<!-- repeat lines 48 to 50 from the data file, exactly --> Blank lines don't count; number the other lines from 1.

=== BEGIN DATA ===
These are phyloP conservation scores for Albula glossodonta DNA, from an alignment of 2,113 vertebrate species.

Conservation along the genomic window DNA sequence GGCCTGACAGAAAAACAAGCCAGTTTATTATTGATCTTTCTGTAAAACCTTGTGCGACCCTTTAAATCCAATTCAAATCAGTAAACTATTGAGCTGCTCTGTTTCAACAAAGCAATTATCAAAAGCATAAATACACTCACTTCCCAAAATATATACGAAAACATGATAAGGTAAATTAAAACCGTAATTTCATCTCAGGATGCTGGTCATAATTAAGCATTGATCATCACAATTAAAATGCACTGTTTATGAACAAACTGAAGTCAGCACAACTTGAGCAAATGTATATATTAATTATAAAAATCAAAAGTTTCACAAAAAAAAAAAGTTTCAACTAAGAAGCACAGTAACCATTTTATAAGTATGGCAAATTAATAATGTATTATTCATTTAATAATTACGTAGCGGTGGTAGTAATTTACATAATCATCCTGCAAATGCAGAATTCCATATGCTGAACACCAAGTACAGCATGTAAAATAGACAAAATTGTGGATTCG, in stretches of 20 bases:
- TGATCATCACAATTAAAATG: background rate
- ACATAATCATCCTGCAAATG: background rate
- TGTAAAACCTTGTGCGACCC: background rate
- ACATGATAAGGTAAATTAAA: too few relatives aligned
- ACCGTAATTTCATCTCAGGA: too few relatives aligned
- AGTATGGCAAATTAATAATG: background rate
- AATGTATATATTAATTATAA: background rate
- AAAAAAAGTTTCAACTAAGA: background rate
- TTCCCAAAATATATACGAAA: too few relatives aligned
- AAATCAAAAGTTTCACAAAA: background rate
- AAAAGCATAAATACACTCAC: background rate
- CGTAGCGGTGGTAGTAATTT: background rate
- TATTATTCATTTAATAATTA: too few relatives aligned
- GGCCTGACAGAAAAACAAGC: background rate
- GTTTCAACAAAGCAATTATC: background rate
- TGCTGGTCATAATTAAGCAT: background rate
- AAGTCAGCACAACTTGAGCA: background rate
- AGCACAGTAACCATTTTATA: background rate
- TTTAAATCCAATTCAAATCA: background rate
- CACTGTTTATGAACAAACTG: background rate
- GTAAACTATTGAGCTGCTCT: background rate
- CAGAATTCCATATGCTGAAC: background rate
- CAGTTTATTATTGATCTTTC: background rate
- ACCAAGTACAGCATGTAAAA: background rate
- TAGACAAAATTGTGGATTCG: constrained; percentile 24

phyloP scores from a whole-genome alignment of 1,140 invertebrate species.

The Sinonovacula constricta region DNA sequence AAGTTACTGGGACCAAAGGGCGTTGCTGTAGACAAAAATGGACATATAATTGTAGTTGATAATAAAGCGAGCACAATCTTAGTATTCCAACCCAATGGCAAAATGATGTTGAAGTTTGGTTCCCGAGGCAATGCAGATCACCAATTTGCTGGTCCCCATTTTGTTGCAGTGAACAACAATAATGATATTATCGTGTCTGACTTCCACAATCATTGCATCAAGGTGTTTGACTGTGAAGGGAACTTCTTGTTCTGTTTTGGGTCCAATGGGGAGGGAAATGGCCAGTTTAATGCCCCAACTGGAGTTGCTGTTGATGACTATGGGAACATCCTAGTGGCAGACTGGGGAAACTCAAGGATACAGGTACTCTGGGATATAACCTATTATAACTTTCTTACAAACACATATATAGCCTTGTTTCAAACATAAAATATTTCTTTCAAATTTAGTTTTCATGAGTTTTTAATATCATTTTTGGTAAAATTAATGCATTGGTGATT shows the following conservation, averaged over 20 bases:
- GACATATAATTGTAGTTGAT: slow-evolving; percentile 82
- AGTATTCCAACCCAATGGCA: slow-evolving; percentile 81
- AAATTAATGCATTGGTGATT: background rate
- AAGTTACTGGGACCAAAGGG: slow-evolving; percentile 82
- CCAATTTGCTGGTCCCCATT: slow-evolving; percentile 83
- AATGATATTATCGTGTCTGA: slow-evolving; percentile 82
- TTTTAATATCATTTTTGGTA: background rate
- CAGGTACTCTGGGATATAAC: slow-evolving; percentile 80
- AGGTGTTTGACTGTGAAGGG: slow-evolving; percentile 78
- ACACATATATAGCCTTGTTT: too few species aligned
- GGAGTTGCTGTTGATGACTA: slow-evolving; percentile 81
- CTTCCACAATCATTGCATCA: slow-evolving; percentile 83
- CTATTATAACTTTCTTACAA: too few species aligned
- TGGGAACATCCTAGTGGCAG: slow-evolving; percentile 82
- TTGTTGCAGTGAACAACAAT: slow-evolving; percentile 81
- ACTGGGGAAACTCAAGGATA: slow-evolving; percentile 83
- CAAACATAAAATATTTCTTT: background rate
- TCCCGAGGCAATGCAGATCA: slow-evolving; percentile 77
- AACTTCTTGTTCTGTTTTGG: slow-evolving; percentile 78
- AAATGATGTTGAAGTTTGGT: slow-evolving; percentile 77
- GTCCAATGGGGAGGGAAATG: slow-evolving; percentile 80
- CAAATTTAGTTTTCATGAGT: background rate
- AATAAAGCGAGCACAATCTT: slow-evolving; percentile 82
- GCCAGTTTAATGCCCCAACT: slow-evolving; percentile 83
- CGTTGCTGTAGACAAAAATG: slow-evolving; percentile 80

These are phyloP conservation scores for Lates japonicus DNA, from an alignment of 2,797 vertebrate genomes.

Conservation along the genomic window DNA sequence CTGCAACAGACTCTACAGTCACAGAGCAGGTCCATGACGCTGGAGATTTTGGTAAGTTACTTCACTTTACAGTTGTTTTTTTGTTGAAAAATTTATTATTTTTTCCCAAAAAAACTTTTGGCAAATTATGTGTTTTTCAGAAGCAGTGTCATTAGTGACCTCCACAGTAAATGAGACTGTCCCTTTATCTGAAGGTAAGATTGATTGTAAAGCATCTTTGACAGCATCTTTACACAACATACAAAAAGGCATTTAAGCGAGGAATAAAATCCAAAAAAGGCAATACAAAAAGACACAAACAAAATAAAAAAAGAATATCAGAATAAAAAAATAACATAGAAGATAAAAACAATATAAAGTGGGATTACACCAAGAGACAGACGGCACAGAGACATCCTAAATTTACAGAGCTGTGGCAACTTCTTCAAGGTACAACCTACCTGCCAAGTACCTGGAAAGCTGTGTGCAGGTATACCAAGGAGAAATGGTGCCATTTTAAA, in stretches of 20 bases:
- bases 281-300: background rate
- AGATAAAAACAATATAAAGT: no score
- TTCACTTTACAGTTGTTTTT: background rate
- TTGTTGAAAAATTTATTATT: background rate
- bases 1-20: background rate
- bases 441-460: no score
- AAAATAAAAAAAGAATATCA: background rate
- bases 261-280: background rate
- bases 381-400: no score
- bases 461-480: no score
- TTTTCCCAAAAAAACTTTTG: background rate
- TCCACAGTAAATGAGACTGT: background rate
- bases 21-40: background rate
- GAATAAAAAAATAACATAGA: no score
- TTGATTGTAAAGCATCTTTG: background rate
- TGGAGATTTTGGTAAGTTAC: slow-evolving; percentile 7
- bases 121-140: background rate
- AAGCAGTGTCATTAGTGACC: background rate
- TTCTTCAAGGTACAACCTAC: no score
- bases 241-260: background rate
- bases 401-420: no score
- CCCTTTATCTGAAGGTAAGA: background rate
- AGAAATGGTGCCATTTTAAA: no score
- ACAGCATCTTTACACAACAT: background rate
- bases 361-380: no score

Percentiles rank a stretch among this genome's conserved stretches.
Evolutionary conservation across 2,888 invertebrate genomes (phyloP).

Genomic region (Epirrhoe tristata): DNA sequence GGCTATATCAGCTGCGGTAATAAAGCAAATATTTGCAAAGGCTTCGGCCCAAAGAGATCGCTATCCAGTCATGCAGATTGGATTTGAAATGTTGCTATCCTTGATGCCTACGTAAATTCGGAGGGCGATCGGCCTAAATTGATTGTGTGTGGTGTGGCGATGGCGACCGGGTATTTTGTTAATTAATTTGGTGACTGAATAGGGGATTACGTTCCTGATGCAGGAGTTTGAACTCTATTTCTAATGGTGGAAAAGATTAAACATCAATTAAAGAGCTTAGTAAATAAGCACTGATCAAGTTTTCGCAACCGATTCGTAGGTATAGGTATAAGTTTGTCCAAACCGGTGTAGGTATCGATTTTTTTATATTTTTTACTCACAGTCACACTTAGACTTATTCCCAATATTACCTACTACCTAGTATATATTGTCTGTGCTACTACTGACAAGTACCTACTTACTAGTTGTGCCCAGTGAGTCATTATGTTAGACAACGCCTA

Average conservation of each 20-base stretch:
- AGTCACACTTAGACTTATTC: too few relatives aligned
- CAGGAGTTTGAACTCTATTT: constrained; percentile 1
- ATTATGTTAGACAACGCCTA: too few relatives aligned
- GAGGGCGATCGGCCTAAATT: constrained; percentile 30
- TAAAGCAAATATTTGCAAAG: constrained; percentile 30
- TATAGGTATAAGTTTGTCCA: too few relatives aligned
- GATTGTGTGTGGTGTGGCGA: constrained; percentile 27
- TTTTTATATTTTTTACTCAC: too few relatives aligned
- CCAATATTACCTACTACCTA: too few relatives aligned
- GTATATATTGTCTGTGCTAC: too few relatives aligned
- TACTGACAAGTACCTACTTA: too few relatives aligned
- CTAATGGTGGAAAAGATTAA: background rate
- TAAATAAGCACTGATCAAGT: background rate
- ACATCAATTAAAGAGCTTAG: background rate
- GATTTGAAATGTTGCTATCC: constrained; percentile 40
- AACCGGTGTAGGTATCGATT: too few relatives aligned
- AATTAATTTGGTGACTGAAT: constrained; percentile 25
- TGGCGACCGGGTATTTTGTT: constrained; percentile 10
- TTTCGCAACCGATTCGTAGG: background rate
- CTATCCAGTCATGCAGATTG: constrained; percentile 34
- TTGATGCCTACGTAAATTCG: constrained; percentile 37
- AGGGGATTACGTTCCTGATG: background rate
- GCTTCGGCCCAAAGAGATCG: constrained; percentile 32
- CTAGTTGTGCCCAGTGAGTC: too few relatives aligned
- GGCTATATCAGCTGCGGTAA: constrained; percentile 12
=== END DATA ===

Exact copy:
- AACTTCTTGTTCTGTTTTGG: slow-evolving; percentile 78
- AAATGATGTTGAAGTTTGGT: slow-evolving; percentile 77
- GTCCAATGGGGAGGGAAATG: slow-evolving; percentile 80